Publication - Impact assessment

Victims and Witnesses (Scotland) Act 2014 - Section 25 - Restitution Orders: equality impact assessment

Published: 10 Dec 2020

Equality Impact Assessment (EQIA) for implementation of Restitution Orders. There are no impacts on the protected characteristics as a result of implementation of Restitution Orders.

3 page PDF

293.4 kB

3 page PDF

293.4 kB

Contents
Victims and Witnesses (Scotland) Act 2014 - Section 25 - Restitution Orders: equality impact assessment
Equality Impact Assessment - Results: Restitution Orders – Implementation of section 25 of the Victims and Witnesses (Scotland) Act 2014

3 page PDF

293.4 kB

Equality Impact Assessment - Results: Restitution Orders – Implementation of section 25 of the Victims and Witnesses (Scotland) Act 2014

Title of Policy

Restitution Orders – Implementation of section 25 of the Victims and Witnesses (Scotland) Act 2014

Summary of aims and desired outcomes of Policy

Implement Restitution Orders as provided for in the 2014 Act, in order that this new financial penalty is available to courts for those convicted of assault on police (under section 90(1) of the Police and Fire Reform (Scotland) Act 2012). The aim is that those who are convicted of this offence can be compelled to make a contribution towards support services for victims of this offence. In addition to make it clear that assault on police officers and staff is unacceptable. .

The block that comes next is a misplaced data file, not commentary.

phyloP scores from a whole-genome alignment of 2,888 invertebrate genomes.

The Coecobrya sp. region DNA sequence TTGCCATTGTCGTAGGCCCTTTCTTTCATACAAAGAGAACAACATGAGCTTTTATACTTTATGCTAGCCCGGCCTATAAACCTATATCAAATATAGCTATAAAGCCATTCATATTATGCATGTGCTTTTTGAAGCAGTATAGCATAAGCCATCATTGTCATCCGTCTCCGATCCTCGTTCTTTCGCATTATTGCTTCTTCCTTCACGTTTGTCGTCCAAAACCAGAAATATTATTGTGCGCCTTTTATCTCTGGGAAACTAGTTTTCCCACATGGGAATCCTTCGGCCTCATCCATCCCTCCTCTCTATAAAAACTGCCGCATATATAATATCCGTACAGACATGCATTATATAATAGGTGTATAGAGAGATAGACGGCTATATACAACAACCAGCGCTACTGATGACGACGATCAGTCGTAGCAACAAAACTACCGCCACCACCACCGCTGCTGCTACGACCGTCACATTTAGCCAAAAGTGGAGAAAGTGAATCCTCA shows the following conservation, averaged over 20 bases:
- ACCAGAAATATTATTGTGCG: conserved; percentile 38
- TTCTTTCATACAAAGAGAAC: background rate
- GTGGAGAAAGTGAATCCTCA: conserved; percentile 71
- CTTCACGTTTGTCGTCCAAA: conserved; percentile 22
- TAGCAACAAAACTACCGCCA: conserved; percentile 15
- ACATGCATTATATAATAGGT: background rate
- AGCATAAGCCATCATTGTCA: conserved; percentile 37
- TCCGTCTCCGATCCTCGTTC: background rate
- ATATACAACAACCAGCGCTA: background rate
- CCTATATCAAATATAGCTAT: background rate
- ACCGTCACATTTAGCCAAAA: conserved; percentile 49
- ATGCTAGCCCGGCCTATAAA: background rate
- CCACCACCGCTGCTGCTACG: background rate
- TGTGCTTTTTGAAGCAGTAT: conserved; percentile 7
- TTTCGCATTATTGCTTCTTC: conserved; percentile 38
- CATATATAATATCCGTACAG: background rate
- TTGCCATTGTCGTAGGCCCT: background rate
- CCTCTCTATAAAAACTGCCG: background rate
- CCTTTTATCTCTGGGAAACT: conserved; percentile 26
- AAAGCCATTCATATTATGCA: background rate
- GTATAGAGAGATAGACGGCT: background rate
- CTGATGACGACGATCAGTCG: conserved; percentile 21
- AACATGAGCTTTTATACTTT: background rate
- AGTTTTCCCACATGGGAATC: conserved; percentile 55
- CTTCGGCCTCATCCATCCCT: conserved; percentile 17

Directorate: Division: team

Safer communities:Police Division: Police workforce Team

Executive summary

There are no impacts on the protected characteristics as a result of implementation of Restitution Orders.

Beneficiaries of support from the Restitution Fund will be eligible on the basis that they are victims of assault on police (under section 90(1) of the Police and Fire Reform (Scotland) Act 2012). It is not impacted on by any protected characteristic. The Restitution Fund Working group recognised the need to ensure that all those eligible for support from the Restitution Fund should have the opportunity to access support that meet their needs (within the limits of the funds available). Therefore the operation of the fund allows for applications to the fund to meet an individual's needs, rather than offering only a limited range of services. This will mitigate against any unforeseen impacts on protected characteristics.

For offenders, courts will have the option of imposing a restitution order by virtue of the offence, and this is not impacted on by the protected characteristics. In any given situation the level of financial penalty imposed by the courts is likely to be the same regardless of whether it is a resitution order or another financial penalty such as a fine. The financial impact on the offender and their family, and any resulting impacts, are therefore anticipated to be unchanged as a result of the implementation of restitution orders.

Background

Restitution Orders are a new financial penalty to be made available to courts for those convicted of assault on police (under section 90(1) of the Police and Fire Reform (Scotland) Act 2012). Restitution orders are provided for in section 25 of the Victims and Witnesses (Scotland) Act 2014. The intention is to implement this existing primary legislation.